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A man in his 40s was evaluated for occasional floaters in both eyes (OU). He had no history of blurred vision, redness or ocular pain. The best corrected visual acuity (OU) was 6/6, N6. Intraocular pressure in the right eye (OD) was 14 mm Hg and left eye (OS) was 16 mm Hg. Anterior segment examination (OU) was normal. Fundus examination (OU) revealed no cells in the vitreous and a normal retina. An ill-defined area of choroidal hypopigmentation with normal overlying retinal pigment epithelium was seen in the posterior pole of OU (figure 1A). In addition, the OS had a small retinochoroidal coloboma inferior to the disc (figure 1B). Optical coherence tomography scan through the macula was normal, and B scan ultrasonography ruled out choroidal mass lesions and calcification.
Since the patient did not have a headache, tinnitus, or blurred vision suggestive of Vogt–Koyanagi–Harada syndrome or depigmented lesions elsewhere in the body suggestive of cutaneous vitiligo, a diagnosis of primary choroidal vitiligo (CV) OU with OS retinochoroidal coloboma (Ida Mann’s type-3 coloboma)1 was made. No peripheral treatable lesions were noted in the fundus, and floaters were noted secondary to vitreous liquefaction. The patient was reassured about the benign nature of floaters.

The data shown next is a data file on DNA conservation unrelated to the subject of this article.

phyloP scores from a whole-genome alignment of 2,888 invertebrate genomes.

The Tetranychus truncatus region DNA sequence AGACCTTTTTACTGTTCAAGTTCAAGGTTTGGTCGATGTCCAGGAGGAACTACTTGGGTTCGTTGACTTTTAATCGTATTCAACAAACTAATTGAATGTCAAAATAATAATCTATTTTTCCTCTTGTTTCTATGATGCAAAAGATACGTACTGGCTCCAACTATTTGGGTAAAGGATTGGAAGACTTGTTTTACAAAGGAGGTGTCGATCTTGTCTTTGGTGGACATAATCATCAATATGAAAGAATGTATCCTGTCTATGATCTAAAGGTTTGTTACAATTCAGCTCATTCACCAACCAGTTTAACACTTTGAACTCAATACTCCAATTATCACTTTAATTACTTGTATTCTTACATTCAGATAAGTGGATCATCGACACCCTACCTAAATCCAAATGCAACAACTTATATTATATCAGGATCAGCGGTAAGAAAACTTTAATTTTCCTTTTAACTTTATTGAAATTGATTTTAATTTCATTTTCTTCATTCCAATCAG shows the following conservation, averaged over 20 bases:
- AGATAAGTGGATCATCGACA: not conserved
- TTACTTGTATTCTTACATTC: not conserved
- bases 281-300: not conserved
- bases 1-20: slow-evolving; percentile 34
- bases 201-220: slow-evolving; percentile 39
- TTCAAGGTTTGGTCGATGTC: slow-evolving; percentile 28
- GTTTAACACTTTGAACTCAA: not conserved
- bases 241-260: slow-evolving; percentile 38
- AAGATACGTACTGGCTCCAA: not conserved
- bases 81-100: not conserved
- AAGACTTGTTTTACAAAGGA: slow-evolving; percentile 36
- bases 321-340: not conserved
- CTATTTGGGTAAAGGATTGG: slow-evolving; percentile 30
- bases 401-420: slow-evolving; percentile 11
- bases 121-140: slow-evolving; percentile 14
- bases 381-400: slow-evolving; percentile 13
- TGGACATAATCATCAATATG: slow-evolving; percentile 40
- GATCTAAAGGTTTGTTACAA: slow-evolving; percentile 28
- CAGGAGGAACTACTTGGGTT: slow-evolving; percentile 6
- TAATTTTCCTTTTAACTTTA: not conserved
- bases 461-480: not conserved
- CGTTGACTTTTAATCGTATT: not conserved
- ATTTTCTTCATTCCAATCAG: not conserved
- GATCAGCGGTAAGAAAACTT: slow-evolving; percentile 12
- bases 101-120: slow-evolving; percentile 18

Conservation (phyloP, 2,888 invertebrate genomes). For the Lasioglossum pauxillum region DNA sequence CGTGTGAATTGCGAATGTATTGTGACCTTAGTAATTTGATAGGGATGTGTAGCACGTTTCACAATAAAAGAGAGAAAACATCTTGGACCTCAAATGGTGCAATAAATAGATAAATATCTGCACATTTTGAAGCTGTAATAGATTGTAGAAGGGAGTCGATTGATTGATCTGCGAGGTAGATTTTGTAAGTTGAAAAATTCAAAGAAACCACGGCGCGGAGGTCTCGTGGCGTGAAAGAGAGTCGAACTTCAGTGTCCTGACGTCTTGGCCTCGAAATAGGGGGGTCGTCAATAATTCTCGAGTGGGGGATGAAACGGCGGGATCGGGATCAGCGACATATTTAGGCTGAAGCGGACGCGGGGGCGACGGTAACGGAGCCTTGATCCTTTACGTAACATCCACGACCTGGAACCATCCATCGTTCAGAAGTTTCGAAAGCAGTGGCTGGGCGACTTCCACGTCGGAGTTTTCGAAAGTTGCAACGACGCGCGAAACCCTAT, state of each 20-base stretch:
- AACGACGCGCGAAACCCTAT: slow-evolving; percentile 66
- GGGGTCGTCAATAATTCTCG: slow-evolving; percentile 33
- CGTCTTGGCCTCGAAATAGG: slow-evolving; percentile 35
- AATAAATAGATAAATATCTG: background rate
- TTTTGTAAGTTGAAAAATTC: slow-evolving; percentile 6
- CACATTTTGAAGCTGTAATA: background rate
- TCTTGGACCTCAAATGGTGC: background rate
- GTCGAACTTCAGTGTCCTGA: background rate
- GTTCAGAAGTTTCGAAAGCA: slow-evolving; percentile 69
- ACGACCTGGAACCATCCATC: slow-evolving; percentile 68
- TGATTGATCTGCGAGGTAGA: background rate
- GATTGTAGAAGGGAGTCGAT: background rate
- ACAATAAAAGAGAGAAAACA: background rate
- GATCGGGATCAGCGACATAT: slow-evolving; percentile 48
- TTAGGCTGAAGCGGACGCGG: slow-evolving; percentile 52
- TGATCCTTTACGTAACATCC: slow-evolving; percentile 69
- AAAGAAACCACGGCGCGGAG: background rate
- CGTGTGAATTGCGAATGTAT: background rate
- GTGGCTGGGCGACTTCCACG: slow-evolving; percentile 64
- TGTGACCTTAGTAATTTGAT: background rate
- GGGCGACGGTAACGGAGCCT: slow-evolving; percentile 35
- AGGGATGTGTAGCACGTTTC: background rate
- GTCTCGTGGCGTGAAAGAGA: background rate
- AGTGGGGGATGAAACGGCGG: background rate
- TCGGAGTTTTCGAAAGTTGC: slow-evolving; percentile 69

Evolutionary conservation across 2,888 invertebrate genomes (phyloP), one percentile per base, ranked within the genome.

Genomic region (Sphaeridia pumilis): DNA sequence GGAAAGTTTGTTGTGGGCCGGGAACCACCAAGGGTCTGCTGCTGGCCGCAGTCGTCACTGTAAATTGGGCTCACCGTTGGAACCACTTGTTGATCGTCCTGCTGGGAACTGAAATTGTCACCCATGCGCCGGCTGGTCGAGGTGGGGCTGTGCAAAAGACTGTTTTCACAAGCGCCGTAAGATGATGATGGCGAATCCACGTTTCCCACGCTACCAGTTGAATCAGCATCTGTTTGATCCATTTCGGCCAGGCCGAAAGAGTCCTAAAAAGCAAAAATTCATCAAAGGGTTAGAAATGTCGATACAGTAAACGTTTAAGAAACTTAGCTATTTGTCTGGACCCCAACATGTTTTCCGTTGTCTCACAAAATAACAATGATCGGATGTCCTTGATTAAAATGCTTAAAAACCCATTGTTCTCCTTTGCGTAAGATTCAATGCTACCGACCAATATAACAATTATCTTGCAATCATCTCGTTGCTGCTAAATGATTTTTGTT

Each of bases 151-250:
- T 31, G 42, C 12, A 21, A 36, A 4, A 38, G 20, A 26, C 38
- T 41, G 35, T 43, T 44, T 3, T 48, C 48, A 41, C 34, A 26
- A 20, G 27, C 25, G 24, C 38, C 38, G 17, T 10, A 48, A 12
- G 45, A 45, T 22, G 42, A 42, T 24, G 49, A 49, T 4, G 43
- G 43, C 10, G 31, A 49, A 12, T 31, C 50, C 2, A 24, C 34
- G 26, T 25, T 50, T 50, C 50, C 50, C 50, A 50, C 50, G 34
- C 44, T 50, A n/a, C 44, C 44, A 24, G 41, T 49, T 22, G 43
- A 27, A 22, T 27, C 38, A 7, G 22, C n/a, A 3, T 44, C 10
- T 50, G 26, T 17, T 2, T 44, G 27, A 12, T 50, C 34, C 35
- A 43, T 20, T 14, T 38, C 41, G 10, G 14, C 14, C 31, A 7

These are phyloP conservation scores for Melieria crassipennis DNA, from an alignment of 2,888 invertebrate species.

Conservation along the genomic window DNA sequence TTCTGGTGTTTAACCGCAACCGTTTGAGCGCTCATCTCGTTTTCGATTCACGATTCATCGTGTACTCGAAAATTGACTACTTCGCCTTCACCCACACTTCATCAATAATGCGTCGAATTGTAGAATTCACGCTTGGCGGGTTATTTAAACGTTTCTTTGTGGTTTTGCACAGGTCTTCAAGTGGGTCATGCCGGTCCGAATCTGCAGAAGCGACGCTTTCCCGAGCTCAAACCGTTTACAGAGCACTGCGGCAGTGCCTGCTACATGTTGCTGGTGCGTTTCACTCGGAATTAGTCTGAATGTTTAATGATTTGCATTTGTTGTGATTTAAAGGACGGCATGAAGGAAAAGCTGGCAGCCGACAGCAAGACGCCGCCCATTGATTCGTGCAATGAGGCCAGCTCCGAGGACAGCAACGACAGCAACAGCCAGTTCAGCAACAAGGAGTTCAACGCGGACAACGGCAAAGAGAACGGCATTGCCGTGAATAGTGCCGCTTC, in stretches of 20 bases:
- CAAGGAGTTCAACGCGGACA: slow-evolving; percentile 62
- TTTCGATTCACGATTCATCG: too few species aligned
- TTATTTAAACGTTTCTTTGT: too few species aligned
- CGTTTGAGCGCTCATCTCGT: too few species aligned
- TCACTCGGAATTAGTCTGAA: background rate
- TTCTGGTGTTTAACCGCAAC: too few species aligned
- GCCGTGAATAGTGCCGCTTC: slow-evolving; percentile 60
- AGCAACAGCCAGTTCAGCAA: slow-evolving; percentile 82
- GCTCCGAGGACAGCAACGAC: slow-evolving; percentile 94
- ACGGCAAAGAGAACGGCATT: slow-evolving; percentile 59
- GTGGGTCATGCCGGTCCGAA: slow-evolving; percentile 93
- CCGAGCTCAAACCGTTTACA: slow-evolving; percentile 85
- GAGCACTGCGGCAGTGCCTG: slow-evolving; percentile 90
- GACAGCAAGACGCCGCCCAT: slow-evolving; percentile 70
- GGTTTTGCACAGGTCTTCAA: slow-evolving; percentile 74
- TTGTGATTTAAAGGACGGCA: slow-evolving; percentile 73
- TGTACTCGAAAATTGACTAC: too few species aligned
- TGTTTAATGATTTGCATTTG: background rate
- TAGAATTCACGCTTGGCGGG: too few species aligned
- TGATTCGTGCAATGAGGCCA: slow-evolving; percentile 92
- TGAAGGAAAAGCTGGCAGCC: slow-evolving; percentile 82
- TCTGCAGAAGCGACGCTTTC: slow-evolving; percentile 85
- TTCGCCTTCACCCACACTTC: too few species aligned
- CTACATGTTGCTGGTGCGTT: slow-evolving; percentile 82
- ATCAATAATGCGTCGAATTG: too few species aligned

Primary CV is a rare, benign depigmentary disorder of the choroid which is non-progressive and asymptomatic in nature.2 Secondary CV occurs following Vogt–Koyanagi–Harada syndrome and may also be associated with cutaneous/periocular vitiligo.3 Vitiligo is a condition characterised by the autoimmune destruction of melanocytes in genetically predisposed individuals. Embryonically, melanocytes are derived from neural crest cells (NCCs).4
Incomplete closure of choroidal fissure causes varying degrees of retinochoroidal coloboma.5 Ocular coloboma can be seen in isolation or as a part of multisystem syndromes. Its coexistence with CV has not been documented, and its association with any form of vitiligo is not known except for a single anecdotal report.6 In these syndromes, the eye phenotype is observed with craniofacial abnormalities, implicating that NCCs may play a role in the pathophysiology of colobomas.7 In the current case, the occurrence of two anomalies of different embryological origin in the same eye could be due to chance.
Primary choroidal vitiligo (CV) is rare and may be associated with other congenital ocular anomalies.
Secondary aetiologies should be ruled out, which can cause focal or diffuse depigmentation of the choroid.
The occurrence of retinochoroidal coloboma along with CV is very rare and its association is unknown.
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Contributors RH investigated and managed the case. CKN designed the concept and literature search and manuscript review. AM did manuscript writing.
Funding The authors have not declared a specific grant for this research from any funding agency in the public, commercial or not-for-profit sectors.
Case reports provide a valuable learning resource for the scientific community and can indicate areas of interest for future research. They should not be used in isolation to guide treatment choices or public health policy.
Competing interests None declared.
Provenance and peer review Not commissioned; externally peer reviewed.